Research Article: Amino acid permeases in Cryptococcus neoformans are required for high temperature growth and virulence; and are regulated by Ras signaling

Date Published: January 25, 2019

Publisher: Public Library of Science

Author(s): Crislaine Lambiase Calvete, Kevin Felipe Martho, Gabrielle Felizardo, Alexandre Paes, João Miguel Nunes, Camila Oliveira Ferreira, Marcelo A. Vallim, Renata C. Pascon, Yong-Sun Bahn.

http://doi.org/10.1371/journal.pone.0211393

Abstract

Cryptococcosis is an Invasive Fungal Infection (IFI) caused by Cryptococcus neoformans, mainly in immunocompromised patients. Therapeutic failure due to pathogen drug resistance, treatment inconstancy and few antifungal options is a problem. The study of amino acid biosynthesis and uptake represents an opportunity to explore possible development of novel antifungals. C. neoformans has 10 amino acids permeases, two of them (Aap3 and Aap7) not expressed at the conditions tested, and five were studied previously (Aap2, Aap4, Aap5, Mup1 and Mup3). Our previous results showed that Aap4 and Aap5 are major permeases with overlapping functions. The aap4Δ/aap5Δ double mutant fails to grow in amino acids as sole nitrogen source and is avirulent in animal model. Here, we deleted the remaining amino acid permeases (AAP1, AAP6, AAP8) that showed gene expression modulation by nutritional condition and created a double mutant (aap1Δ/aap2Δ). We studied the virulence attributes of these mutants and explored the regulatory mechanism behind amino acid uptake in C. neoformans. The aap1Δ/aap2Δ strain had reduced growth at 37°C in L-amino acids, reduced capsule production and was hypovirulent in the Galleria mellonella animal model. Our data, along with previous studies, (i) complement the analysis for all 10 amino acid permeases mutants, (ii) corroborate the idea that these transporters behave as global permeases, (iii) are required during heat and nutritional stress, and (iv) are important for virulence. Our study also indicates a new possible link between Ras1 signaling and amino acids uptake.

Partial Text

Cryptococcus neoformans is a cosmopolitan yeast with the ability to infect humans and animals. Cryptococcosis is the disease caused by this pathogen, which is a systemic infection, often fatal in immunodeficient population. The disease progression leads to invasion of the Central Nervous System, causing cryptococcal meningitis, which is the second main cause of death after tuberculosis [1–5]. In order to invade the host, C. neoformans expresses several phenotypic features that guarantee successful colonization. In this context, metabolic versatility is an important feature, allowing the pathogen to use several carbon and nitrogen sources, as well as other nutritional elements, such as iron, phosphate, sulfur, amino acids etc., which are important to survival, but they may not be abundant in the animal host [6,7]. Also, the production of a polysaccharide capsule is required to overcome the immune system, and help the yeast to escape phagocytosis by the alveolar macrophages [8]. The ability to cope with stress factors is also an essential characteristic for survival, such as resistance to high temperature, oxidative and osmotic stress [9]. Other virulence factors are considered important, such as, production of urease and phospholipase [10,11]. Failure to express these traits results in avirulence or hypovirulence in animal model as G. mellonella and murine [12–19]. The ability to sporulate through the sexual cycle and haploid fruiting is also very important since the production of spores is linked to the dissemination of C. neoformans and its inhalation is the most common form of contamination [20].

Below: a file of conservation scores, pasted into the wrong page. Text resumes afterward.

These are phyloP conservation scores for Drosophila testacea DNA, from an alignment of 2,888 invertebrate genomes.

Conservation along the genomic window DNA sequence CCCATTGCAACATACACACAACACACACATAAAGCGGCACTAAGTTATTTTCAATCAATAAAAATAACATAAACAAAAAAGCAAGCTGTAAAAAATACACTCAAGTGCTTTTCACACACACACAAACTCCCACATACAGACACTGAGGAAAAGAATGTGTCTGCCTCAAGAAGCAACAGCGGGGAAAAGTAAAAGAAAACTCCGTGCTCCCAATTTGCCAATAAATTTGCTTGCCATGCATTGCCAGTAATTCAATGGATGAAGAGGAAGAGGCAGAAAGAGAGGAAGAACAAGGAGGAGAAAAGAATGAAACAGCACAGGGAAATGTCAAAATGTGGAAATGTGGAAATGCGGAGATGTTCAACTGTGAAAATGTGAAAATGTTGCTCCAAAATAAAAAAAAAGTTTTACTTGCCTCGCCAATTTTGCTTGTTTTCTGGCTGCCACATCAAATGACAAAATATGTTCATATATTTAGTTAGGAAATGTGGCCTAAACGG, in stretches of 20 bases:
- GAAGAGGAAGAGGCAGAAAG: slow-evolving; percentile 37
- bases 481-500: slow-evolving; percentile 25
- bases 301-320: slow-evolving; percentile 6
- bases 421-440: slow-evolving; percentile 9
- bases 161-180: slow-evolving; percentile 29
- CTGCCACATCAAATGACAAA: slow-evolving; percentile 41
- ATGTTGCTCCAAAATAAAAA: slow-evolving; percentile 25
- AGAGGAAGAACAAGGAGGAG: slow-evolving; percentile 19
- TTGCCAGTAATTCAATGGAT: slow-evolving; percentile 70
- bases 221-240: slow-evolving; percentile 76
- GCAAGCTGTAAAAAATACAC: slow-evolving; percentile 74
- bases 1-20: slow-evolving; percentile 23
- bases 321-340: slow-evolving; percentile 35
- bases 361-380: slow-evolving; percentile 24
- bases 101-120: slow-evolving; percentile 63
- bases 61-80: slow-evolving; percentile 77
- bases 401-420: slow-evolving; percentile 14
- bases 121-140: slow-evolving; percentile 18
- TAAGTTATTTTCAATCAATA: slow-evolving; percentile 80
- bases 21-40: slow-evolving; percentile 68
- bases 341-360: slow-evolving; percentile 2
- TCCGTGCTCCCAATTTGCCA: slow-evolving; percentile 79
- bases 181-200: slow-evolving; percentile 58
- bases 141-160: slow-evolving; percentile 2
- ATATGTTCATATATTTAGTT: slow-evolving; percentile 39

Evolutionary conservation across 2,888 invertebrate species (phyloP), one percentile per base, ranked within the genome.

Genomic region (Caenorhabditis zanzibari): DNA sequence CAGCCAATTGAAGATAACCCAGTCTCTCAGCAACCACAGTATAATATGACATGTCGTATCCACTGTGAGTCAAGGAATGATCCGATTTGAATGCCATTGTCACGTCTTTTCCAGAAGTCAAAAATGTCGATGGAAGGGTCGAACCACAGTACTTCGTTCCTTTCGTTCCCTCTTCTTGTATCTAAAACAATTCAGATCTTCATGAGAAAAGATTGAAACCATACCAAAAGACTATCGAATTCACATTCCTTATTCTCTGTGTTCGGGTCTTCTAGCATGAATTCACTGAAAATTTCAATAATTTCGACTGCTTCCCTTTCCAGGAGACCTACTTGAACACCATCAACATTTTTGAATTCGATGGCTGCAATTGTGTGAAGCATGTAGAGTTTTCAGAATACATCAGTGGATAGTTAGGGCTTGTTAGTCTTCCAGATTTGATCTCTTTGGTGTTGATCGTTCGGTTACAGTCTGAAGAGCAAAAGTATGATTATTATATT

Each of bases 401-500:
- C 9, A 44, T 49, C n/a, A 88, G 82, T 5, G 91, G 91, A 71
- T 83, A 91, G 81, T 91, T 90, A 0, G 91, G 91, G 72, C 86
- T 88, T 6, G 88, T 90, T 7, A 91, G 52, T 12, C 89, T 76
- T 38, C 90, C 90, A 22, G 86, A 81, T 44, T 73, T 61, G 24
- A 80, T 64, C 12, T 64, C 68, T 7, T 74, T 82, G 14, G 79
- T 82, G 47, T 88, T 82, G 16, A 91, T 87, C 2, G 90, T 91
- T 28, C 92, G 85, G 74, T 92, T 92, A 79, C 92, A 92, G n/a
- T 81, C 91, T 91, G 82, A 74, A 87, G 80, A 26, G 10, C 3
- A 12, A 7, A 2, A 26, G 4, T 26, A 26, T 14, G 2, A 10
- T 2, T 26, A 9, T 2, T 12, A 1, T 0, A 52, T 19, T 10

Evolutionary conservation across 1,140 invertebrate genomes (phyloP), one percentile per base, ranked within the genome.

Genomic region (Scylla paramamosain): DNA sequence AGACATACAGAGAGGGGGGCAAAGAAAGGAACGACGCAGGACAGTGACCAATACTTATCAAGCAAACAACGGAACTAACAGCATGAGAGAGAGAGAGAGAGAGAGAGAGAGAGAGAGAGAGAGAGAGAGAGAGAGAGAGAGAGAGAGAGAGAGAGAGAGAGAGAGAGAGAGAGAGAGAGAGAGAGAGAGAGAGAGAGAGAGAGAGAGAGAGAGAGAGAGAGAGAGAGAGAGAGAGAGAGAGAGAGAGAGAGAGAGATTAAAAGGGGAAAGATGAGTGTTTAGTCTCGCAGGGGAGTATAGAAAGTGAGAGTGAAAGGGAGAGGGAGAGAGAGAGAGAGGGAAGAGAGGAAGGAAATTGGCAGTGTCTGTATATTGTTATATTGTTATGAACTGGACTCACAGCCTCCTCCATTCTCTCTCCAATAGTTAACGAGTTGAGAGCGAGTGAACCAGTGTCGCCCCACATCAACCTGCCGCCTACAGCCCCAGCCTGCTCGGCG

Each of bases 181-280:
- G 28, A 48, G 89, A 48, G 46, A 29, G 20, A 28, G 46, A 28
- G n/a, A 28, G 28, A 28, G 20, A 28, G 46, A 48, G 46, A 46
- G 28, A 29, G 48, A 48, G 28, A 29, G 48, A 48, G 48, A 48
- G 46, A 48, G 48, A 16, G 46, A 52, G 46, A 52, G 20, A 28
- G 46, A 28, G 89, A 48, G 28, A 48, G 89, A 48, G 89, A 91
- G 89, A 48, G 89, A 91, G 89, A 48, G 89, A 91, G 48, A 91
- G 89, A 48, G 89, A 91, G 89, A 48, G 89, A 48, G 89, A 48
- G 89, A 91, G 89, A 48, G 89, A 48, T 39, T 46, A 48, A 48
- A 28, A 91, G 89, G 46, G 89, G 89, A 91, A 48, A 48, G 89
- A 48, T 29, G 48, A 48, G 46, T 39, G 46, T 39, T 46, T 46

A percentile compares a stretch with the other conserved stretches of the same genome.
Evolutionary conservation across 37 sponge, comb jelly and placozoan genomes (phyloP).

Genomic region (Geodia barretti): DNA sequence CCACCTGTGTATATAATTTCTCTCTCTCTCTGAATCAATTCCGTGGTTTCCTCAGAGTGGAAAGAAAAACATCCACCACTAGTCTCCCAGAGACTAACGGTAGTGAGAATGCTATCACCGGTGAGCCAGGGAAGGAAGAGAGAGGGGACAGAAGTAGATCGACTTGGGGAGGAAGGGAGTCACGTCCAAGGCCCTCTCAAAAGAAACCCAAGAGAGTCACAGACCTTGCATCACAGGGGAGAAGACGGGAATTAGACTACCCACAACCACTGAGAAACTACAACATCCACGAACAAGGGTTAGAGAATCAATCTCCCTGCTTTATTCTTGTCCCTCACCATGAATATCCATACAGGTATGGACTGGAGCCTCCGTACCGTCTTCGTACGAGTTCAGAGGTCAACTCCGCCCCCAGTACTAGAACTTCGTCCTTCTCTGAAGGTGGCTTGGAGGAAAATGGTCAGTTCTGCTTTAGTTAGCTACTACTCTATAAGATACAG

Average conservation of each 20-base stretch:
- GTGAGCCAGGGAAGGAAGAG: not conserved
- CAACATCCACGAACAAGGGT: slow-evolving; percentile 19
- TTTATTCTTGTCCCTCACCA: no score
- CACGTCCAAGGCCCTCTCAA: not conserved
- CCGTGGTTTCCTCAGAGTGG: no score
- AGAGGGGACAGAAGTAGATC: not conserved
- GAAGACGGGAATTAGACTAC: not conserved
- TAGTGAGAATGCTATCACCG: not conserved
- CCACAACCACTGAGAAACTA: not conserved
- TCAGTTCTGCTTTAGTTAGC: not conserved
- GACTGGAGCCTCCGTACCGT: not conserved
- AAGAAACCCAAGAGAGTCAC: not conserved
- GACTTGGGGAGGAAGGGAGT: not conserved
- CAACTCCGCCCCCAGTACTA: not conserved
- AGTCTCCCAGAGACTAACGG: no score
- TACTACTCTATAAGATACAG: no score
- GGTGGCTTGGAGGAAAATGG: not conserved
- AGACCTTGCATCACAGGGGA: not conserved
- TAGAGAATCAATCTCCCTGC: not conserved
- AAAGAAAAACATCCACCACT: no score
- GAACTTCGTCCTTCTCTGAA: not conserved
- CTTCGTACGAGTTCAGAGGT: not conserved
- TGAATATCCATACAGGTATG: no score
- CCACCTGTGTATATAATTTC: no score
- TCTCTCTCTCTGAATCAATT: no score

C. neoformans is an opportunistic pathogen that survives in the human body. This adaptation is due to several virulence factors that favor the pathogen establishment in the host [15]. Adaptation to nutritional challenges may be crucial to survival and virulence [7].

Amino acid uptake is an important feature for survival during nutritional (nitrogen and carbon) and heat stress. Failure to assimilate amino acids leads to reduced capsule synthesis and virulence in animal model. In this paper we have found that, besides being important for virulence, amino acid permeases are, at least partially, regulated by the Ras pathway. This is the first report in literature to associate amino acid uptake regulation and a signaling pathway in C. neoformans.

 

Source:

http://doi.org/10.1371/journal.pone.0211393

 

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